2020 Daily Trail Markers: Officials warn mail-in votes could slow results

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Caitlin Conant
·21 min read
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In Northeastern Pennsylvania's Luzerne County, a longtime Democratic stronghold overtaken by Donald Trump in 2016, officials were still counting mail-in ballots two days after the state's June 2 primary election. "I have this nightmare of CNN, Fox, CBS and everyone else waiting for these things to come in on election night, and we don't have them," said David Pedri, the county manager. The delay, Pedri said, was simply that the process of counting mail-in ballots is tedious and there's little that can speed it up.

Luzerne's experience was replicated across the state. On Thursday, Pennsylvania's biggest county was still counting ballots it received by primary day, June 2. As the day began, Philadelphia elections officials hadn't counted nearly 90,000 mail-in ballots they received over a week before, about double President Trump's margin of victory over Hillary Clinton in the state in 2016. "News organizations and the public will need to adjust their expectations on when results will be announced," Philadelphia Deputy Commissioner Nick Custodio said.  

This was the first time all Pennsylvanians were allowed to vote by mail, and a surge of mail-in ballots driven by the coronavirus pandemic left some counties counting ballots days after the election. It's a challenge that local election officials told CBS News campaign reporter Zak Hudak could continue into the November general election and delay the results of the presidential race if the state doesn't let them start processing ballots earlier. 



At a socially-distanced round table in Philadelphia today, Joe Biden put into perspective the death of George Floyd. "Even Dr. King's assassination did not have the worldwide impact that George Floyd's had," Biden said. The reason for the round table discussion was to release his own eight-part economic reopening plan, CBS News campaign reporter Bo Erickson reports. 

Biden advocated for more safety protocols for workers returning to their jobs. He continues to call for more free COVID-19 tests for workers nationwide and longer federal paid sick leave if employees back at work contract the virus. Biden also said there should be more tailored work requirements for elderly workers. One of his biggest ideas is calling for the federal government to establish a 100,000-person "public health jobs corps" focused on contact-tracing the cases of COVID-19 nationwide.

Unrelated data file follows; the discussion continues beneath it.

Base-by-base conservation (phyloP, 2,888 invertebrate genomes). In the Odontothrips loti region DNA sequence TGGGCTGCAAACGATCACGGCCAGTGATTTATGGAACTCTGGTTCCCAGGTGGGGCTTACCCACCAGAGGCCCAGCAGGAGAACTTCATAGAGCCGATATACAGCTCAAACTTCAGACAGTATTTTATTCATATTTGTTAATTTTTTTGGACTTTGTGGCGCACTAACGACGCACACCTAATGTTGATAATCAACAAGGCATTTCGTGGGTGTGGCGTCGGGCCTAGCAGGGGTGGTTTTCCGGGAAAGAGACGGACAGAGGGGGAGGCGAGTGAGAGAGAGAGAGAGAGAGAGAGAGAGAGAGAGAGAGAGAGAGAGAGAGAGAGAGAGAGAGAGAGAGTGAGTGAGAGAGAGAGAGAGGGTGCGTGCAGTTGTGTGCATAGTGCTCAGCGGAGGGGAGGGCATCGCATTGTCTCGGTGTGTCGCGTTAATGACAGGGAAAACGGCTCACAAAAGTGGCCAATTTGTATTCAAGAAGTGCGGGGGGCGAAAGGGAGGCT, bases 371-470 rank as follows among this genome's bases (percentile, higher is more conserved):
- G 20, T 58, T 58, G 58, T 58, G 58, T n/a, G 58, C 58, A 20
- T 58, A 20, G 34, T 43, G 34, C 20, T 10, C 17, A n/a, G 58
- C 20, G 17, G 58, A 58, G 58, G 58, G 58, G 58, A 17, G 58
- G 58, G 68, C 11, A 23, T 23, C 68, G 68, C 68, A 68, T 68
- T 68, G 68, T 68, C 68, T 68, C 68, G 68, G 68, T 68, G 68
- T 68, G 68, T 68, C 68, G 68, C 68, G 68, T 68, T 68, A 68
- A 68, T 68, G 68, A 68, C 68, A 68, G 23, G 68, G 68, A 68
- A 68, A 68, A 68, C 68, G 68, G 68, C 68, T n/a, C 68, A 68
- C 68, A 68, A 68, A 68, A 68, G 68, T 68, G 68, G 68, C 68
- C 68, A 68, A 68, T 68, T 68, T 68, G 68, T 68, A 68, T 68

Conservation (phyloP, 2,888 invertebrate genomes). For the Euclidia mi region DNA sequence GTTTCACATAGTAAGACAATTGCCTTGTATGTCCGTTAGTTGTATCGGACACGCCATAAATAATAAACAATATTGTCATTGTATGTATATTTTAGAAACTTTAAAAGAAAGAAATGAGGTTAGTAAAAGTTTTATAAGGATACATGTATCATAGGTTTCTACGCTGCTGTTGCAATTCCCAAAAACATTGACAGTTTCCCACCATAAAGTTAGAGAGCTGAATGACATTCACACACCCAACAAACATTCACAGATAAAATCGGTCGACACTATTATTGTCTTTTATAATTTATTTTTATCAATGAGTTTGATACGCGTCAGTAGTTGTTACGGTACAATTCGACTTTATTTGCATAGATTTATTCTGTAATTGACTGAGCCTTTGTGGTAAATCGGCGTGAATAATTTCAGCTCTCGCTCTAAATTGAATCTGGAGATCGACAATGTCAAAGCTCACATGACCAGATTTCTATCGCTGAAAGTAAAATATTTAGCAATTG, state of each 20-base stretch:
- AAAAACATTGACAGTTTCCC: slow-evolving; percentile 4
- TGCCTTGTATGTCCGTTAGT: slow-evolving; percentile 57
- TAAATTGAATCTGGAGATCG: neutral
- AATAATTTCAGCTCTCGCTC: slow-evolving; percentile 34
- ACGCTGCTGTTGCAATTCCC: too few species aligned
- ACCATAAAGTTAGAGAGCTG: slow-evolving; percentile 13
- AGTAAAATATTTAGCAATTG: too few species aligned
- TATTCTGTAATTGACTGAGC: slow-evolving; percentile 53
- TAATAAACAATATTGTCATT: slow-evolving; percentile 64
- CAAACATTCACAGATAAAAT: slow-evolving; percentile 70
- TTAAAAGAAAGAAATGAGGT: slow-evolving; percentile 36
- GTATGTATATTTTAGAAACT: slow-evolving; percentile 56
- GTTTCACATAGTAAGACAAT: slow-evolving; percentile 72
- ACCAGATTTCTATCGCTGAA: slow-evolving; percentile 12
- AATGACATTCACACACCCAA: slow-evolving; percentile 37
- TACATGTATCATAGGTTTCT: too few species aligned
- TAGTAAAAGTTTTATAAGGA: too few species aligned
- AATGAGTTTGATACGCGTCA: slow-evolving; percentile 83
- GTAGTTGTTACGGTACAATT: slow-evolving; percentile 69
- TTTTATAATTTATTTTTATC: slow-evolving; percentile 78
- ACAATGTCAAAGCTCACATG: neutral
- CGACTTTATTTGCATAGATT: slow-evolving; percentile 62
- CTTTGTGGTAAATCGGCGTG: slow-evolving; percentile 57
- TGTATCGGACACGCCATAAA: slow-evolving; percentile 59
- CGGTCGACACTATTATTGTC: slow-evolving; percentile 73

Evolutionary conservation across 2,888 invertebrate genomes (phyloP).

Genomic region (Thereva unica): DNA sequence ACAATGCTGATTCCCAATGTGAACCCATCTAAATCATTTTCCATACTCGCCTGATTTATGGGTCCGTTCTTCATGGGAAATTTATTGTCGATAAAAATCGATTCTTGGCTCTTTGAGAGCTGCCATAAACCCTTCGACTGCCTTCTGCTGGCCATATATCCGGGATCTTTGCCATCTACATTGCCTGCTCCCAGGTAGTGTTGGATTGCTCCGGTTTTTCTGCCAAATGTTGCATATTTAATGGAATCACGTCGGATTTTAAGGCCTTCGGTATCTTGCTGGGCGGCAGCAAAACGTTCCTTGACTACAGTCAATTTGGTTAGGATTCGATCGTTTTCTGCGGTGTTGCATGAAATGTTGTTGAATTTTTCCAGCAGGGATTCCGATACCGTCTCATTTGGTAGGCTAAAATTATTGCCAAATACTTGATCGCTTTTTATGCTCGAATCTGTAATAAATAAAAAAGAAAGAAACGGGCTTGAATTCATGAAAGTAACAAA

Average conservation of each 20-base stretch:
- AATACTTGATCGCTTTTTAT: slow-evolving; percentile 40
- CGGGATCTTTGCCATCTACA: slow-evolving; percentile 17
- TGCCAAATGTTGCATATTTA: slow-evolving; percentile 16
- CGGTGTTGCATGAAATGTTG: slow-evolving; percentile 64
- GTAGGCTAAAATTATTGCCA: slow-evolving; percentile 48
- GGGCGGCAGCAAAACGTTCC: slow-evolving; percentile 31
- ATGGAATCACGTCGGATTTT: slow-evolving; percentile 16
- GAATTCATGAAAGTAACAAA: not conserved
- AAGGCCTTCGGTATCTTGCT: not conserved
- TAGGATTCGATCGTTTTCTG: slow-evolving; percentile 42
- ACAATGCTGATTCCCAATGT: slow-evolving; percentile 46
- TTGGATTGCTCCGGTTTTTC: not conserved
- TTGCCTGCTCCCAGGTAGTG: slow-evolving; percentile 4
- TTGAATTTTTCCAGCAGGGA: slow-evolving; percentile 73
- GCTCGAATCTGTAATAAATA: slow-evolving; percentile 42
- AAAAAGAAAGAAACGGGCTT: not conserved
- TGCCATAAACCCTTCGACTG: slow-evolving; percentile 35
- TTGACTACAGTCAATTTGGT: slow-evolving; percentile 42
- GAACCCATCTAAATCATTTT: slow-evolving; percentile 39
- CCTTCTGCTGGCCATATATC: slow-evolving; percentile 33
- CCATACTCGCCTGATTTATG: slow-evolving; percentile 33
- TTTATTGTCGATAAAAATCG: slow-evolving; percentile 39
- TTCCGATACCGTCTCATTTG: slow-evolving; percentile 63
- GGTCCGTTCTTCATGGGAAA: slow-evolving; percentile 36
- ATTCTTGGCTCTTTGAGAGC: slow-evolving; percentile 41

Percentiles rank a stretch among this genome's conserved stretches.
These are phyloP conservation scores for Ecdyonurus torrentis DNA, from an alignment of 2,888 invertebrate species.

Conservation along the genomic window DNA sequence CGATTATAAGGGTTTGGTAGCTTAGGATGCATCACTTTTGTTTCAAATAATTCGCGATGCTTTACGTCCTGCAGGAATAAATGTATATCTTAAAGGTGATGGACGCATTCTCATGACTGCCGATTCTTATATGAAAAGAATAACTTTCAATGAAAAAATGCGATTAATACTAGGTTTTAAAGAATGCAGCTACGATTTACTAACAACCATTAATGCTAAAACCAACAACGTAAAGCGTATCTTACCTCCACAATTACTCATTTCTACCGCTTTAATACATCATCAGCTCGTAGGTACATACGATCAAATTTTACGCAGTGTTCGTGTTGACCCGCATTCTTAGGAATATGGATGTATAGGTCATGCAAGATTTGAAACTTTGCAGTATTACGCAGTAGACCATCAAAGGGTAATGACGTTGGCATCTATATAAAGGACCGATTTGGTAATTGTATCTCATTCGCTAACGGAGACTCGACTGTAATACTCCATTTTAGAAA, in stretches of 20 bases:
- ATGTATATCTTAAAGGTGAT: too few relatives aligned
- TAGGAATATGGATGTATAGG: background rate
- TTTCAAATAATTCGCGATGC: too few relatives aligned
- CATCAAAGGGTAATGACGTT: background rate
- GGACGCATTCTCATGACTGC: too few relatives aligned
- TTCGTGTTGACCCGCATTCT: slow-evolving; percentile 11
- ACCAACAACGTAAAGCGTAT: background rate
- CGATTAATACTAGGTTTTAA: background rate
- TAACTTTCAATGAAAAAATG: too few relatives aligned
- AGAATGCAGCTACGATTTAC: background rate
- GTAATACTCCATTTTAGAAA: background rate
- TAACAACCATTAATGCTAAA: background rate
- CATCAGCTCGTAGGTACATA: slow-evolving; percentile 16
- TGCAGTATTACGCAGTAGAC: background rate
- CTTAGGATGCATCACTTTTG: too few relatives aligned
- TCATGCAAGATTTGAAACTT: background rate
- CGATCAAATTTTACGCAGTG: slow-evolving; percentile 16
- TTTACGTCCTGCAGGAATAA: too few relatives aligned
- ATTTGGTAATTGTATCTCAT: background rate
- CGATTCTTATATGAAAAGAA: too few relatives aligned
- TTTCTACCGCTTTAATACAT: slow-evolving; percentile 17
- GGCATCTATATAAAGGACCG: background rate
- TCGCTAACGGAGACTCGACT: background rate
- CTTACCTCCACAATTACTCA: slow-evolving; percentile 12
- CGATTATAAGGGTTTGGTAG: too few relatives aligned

Biden last night in an interview with Trevor Noah previewed a new plan to pay tens of thousands of Americans to care for their family members — whether they're sick, their children, or elderly family members. He also was honest about his "greatest concern" ahead: "This president is going to try to steal this election," Biden said. Asked what happens if Biden wins and Trump refuses to leave the Oval Office, Biden ruminated that military leaders would "escort him from the White House with great dispatch."


It's official. The Trump campaign released details for its first campaign rally in over three months, after a temporary hiatus due to the ongoing coronavirus pandemic, reports CBS News campaign reporter Nicole Sganga. The rally will take place at the Bank of Oklahoma Center, a 19,199-seat indoor arena in the heart of downtown Tulsa. 

As more Americans venture out to socialize or protest, 22 states are seeing higher rates of new coronavirus cases. Mr. Trump's rallies have historically attracted thousands of supporters, with some stadiums filling beyond 10,000 attendees. 

"The CDC certainly does not have guidelines for large gatherings of over 10,000 people," said CBS News medical contributor Dr. David Agus. "I don't know of any state guidelines that would enable that." Registration for the Trump rally also comes with a warning label. A disclaimer on the campaign's RSVP website reads in part, "By clicking register below, you are acknowledging that an inherent risk of exposure to COVID-19 exists in any public place where people are present."